Pink-footed Geese, by Chris Knights / BTO

BirdTrack migration blog (8–14 September)

Relates to projects

As the high pressure that began the previous week continued to build and remain in charge, the weather stayed fine, dry, and hot for most parts of Britain and Ireland. These settled conditions seemingly resulted in a slowing of migration. However, the reality is probably the opposite.

The lighter winds, lack of any weather fronts, and associated rain meant most species could continue their migration unaffected by the weather; birds simply didn’t need to stop and will have continued onwards and through Europe.

These same conditions are good for visible migration, with early mornings the best time to sit and watch and listen for migrating birds. Tree Pipit, Yellow Wagtail, Meadow Pipit, and the first flush of Siskins were all reported during the week. Pied Wagtails were also well reported, and these included several of this year's young, which are now dispersing away from where they hatched in search of a place to spend the winter. Small mixed groups of moulting adults and juvenile birds were found feeding together, especially on short cropped grazing meadows where they often mix with Yellow Wagtails, especially if there are cattle present.

Following the theme of last week’s blog, reports of both Whinchat and Wheatear continued to build as we headed towards their peak autumn migration period in mid September. At this time of year, both species can be seen together, as they favour similar habitats during migration time. The white-rump of Wheatear is a good identification feature when they fly away from you, and their upright stance and habit of running rather than flying can also help identify more distant birds.

The first Pink-footed Geese started to arrive last week, with small flocks noted from several sites across Scotland and northern England. The peak arrival is typically in mid October, so more and more birds will arrive in the coming weeks as they make the journey non-stop from Iceland. The entire Icelandic population of some 510,000 birds, which has been increasing each year, spends the winter in Britain, and as the population grows, the species’ wintering range is also expanding, with birds pushing further south as they search for new areas to feed and roost. Familiarising yourself with their “wink-wink” call can be very helpful in locating migrating flocks as they can fly very high and be difficult to spot on sight alone.

Grey Wagtail reports peak in September. 

Looking ahead

The hot weather looks set to remain in charge over the weekend, but come Monday, a band of rain sinks south across most of Britain and Ireland, bringing with it a drop in temperatures and a return to similar conditions seen for most of the summer. As the week progresses, the wind direction swirls around, and pulses of rain come and go, predicting what species will be seen becomes difficult. The wind direction generally looks to be mainly from the west and north, with only a switch to the south as we get towards the end of the week. These conditions are not optimal for migration and will most likely result in a reduction in the number of migrant species on the move.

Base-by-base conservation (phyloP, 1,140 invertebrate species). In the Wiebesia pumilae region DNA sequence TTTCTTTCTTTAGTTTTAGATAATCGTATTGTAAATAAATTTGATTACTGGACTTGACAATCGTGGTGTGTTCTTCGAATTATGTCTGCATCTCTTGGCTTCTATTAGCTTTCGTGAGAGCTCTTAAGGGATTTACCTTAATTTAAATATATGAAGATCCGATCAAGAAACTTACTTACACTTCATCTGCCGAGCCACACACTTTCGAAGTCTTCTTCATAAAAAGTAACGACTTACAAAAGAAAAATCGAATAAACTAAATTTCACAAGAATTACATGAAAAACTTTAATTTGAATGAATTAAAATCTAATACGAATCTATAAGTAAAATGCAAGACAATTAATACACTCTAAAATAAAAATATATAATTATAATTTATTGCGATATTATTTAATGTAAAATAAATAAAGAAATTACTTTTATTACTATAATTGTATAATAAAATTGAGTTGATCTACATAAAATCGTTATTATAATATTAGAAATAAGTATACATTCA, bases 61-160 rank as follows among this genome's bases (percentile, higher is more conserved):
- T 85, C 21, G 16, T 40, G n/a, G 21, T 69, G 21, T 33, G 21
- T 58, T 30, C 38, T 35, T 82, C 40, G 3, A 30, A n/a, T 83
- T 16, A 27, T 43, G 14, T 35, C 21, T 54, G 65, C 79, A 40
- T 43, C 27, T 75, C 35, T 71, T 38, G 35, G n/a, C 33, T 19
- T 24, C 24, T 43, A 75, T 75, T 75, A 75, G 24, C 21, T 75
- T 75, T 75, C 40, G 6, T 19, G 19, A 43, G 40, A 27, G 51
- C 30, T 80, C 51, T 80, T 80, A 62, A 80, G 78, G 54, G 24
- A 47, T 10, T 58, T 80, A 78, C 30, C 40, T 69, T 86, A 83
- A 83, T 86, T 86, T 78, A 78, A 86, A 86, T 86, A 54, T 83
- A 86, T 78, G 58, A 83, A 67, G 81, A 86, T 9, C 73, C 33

The more settled conditions over the weekend should see some species take advantage of the light winds. Meadow Pipits, Grey Wagtails, Siskins, and both Swallows and House Martins will be the main species to look out for. Any areas of trees, hedges, and scrub will also be worth checking for Chiffchaff, Blackcap, and Whitethroat, as well as the occasional Redstart, Spotted Flycatcher, or Whinchat.

The Red-throated Diver's habit of holding their neck and head lowered gives them a distinctive profile and helps clinch their identification even at long range. 

North-easterly winds at the start of next week could see some more Pink-footed Geese arriving across northern parts, and possibly just the odd one or two flocks of early-arriving Whooper Swans. Many a twitcher will be hoping these same winds deliver a Cliff Swallow or two. This North American relative of our Swallow has been seen in unusually high numbers in Newfoundland lately, and a minimum of 21 birds were also noted across Iceland during the last week. This species has only been recorded in Britain and Ireland on a handful of occasions, with the last one being seen in 2019 in Skye, Highlands.

Into Wednesday, the winds continue to blow from the north and could provide some good seawatching conditions along the North Sea coasts. Sooty Shearwater, skuas, and Sabine’s Gull will be the target for many given the time of year, amongst the commoner Gannet, Kittiwake and Fulmar, which are also on the move at this time of year. It's also worth looking out for the first Red-throated Divers of the year as they push further south to their traditional wintering areas. Their habit of holding their neck slightly lowered can help identify more distant birds.

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